Army’s approach to healing wounds of war
PRIVATE First Class Christopher Mejos had his second chance in life after his chest was grazed by a bullet from an AK47 assault rifle in a firefight with communist rebels in Misamis Oriental in 2013.
But he had been confined in a military hospital since then.
“We encountered almost 300 members of the New People’s Army in Barangay (village) Pelaez in Misamis Oriental last August 8, 2013 and I was shot in the chest and it broke my bone on the right side,” he said in an interview recently.
He was given first aid after the fighting but he was rescued only after two days in the mountains. Only two soldiers from the Army’s 88th Infantry Battalion were wounded, and his condition was critical then.
One year and seven months later, he remains under therapy and complains of a wire inside his chest that makes his breathing difficult.
“I have difficulty breathing because of the wire inside my chest but I cannot undergo surgery because I will have to use my own money. So I went here at the Philippine Army General Hospital to see what can be done,” he said.
He was told that the surgery would cost about P300,000, including the doctor’s fee.
Mejos, 33, who has a live-in partner and two children, wants to go back to service but his body is weak.
“I love my country. I want to serve and stay here. I also get my financial support for my family here. I want to return, my will is strong but my upper body is weak,” he said.
He has already served nine years in the military service and wants to make it at least to 20 years.
“I hope I reach 20 years in service and then retire so I can support myself and my family,” he said.
Healing the wounds of war
Mejos was just one of the 42 battle casualties who were recently given a two-week training on combat photography and basic computer literacy at the Army General Hospital in Fort Bonifacio.
They were taught basic photography, equipment familiarization and basic theories in photo and video production. They were also taught with the basic computer skills such as using Microsoft programs, which will give them enough knowledge when they will be assigned to office or administrative functions once they are healed.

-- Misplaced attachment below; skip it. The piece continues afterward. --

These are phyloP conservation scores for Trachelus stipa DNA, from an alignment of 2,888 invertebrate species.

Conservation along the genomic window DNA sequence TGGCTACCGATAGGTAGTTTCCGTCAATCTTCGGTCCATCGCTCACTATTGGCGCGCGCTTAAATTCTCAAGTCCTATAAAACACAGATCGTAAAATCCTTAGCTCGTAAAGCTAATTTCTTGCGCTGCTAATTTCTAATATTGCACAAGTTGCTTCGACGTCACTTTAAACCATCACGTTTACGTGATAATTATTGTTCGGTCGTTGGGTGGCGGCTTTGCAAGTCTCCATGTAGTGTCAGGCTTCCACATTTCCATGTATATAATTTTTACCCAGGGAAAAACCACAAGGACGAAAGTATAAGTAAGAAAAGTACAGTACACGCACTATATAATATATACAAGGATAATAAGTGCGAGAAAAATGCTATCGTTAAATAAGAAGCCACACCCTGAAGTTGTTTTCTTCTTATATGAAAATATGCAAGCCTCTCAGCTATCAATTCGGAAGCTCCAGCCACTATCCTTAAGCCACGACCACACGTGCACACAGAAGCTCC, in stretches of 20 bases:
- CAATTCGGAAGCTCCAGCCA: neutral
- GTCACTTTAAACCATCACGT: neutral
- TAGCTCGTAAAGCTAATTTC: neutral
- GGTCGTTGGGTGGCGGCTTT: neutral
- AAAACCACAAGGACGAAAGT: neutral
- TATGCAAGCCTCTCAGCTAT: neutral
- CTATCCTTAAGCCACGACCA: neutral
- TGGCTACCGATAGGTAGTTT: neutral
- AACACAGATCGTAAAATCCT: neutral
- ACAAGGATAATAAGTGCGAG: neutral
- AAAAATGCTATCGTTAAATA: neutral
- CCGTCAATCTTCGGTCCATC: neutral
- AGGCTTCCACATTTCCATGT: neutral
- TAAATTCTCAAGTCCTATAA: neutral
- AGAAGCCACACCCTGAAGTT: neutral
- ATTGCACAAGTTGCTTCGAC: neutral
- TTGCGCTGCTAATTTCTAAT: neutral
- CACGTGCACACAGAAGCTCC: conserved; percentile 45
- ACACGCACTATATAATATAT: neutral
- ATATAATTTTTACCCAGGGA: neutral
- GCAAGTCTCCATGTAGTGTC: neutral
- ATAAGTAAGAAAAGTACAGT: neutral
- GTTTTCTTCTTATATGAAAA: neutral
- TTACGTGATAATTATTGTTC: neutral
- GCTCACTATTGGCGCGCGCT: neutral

On the average, there are about 500 soldiers wounded in battle every year.
“When Army chief Lieutenant General Hernando Iriberri was visiting battle casualties he told me to think of a way to prepare them for non-combat duties once they get out of the hospital. Many of them are recuperating and they have plenty of idle time here. So as a public affairs officer, this is what I thought of. When they get out of here and join combat again they will be armed with an M-16 and a camera to record events from the frontlines,” Army spokesperson Lieutenant Colonel Noel Detoyato said.
Healing is not only a physical aspect but mental as well, according to the Army spokesman.
“We need to teach them skills that they will look forward to use once they get out of the hospital. That is one aspect of mental healing. They should feel that it doesn’t make them less of a soldier just because they are in the hospital. We have to mentally heal them to prepare then before they go out,” Detoyato said.
Because of the success of the training, more trainings will be made in the coming months, he said.
“Eventually after they retire they will still get to use these skills. So those who are still young in service they will be able to use these skills for a long while,” Detoyato said. AC
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